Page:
These are fighting words
I have summarized this quote from Shakespeare’s HenryV many times. They are inspirational, get your blood pumping type of words. Henry says these words right before the big battle.
This is where “Band of Brothers” came from…
That he which hath no stomach to this fight,
Let him depart; his passport shall be made
And crowns for convoy put into his purse:
We would not die in that man’s company
That fears his fellowship to die with us.
This day is called the feast of Crispian:
He that outlives this day, and comes safe home,
Will stand a tip-toe when the day is named,
And rouse him at the name of Crispian.
He that shall live this day, and see old age,
Will yearly on the vigil feast his neighbours,
And say ‘To-morrow is Saint Crispian:’
Then will he strip his sleeve and show his scars.
And say ‘These wounds I had on Crispin’s day.’
Old men forget: yet all shall be forgot,
But he’ll remember with advantages
What feats he did that day: then shall our names.
Familiar in his mouth as household words
Harry the king, Bedford and Exeter,
Warwick and Talbot, Salisbury and Gloucester,
Be in their flowing cups freshly remember’d.
This story shall the good man teach his son;
And Crispin Crispian shall ne’er go by,
From this day to the ending of the world,
But we in it shall be remember’d;
We few, we happy few, we band of brothers;
For he to-day that sheds his blood with me
Shall be my brother; be he ne’er so vile,
This day shall gentle his condition:
And gentlemen in England now a-bed
Shall think themselves accursed they were not here,
And hold their manhoods cheap whiles any speaks
That fought with us upon Saint Crispin’s day.
Posted on October 26, 2007, in General. Bookmark the permalink. 6 Comments.
Bill and Karen Sinor are moving into their new home in Plum Creek. They could use assistance. If you are able to help Friday or Saturday, call Bill 268-1784 or 262-8195.
Pastor I am afraid I like your summary better. Your’s got my blood moving. This got my eye lids heavy.
This actually reminded me of World War II and how there aren’t many vetrans of WWII left these days.
Living in Mobile, AL, I often took day trips or weekend trips to New Orleans. On a couple of weekend trips I visited the D-Day Museum. It is a really cool museum that captures the voice of a generation. It is very interactive. Tells the story of D-day from start to finish and from the points of view of people in the war and people at home. (I definately recommend it. It is child friendly, very interactive and there are several WWII airplanes too)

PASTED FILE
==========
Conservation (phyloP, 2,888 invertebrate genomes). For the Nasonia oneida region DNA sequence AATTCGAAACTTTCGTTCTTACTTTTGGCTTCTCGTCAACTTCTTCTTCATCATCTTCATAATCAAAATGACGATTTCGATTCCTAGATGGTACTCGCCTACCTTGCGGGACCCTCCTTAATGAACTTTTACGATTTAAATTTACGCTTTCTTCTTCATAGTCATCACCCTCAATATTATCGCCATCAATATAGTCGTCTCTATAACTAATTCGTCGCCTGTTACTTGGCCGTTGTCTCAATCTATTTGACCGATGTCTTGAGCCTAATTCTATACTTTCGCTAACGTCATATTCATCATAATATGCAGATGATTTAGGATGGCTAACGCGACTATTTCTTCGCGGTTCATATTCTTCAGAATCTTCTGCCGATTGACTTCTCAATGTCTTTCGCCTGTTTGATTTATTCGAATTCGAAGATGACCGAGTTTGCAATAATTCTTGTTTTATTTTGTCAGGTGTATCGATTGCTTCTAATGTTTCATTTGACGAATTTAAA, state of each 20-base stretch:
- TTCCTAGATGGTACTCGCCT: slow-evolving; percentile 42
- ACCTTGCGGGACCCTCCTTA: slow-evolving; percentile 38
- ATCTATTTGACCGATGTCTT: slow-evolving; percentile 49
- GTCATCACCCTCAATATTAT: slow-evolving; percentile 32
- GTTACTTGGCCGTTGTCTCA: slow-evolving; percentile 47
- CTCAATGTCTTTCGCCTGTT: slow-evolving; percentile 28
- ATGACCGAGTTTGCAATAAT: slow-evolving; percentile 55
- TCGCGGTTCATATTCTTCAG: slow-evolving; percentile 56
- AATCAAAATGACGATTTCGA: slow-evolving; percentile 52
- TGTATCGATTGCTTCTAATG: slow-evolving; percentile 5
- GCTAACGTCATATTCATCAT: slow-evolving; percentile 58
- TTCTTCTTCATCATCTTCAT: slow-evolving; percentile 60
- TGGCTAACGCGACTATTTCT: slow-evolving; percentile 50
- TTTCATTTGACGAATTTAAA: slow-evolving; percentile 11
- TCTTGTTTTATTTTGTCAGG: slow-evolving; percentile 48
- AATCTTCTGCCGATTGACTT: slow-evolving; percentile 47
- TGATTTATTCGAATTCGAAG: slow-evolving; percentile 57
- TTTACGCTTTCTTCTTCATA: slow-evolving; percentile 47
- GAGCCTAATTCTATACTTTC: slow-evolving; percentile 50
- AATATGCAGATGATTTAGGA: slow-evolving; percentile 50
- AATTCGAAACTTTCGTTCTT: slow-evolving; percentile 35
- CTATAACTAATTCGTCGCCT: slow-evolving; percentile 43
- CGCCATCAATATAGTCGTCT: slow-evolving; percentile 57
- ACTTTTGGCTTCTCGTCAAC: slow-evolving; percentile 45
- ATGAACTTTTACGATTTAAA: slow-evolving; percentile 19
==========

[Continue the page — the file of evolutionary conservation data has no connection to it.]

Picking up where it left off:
During World War II, the whole country was reminded daily that we were at war. Everyone was involved in some war effort. Everyone was called to ration certain products. You couldn’t just go fill your car with gas. Every household received a voucher to purchase gas. Sugar was rationed. Things we take for granted today were rationed. And people were aware daily that we were at war. Everyone knew someone who was fighting on foriegn soil. Can you imagine the prayers our nation prayed at that time?
Today, we barely remember that the US is in a war. Do we pray daily for soldiers? (I wish I could say that I did).
Thank you Pastor!!! Yes we can use all the help we can get. The 268-1784 has been disconnected, but the 262.8195 is my cell and is with me, Karens Cell is 262.8196.
Thank you to all you can help, and those who can’t, thank you fro your prayers that this is a smooth and easy move.
See you all Sunday!!!!!!!!!
I love your comment cbgrace. I think that is so true. Thanks for reminding us of our blessings and our need to continually pray.
To me this speaks about leadership. In my ignorance, I do not know if Henery V actually spoke these words or if Shakespeare came up with them, but this is a great example of real leadership which moved men to die for a cause and has stood the test of time. This type of leadership is still alive today and is modeled by our own Pastor who inspired twenty of us to go to the barrios of Monterrey and build a house for one of the poorest of the poor in Mexico. His hands were just as dirty as ours, he slept on the same hard pallets and was a constant source of good humor in a trying situation. As we were leaving, I felt a touch of the same sense of camaraderie and accomplishment as those warriors on Saint Crispin’s day. We were indeed a band of brothers (and sisters) and I am grateful to be included in that company.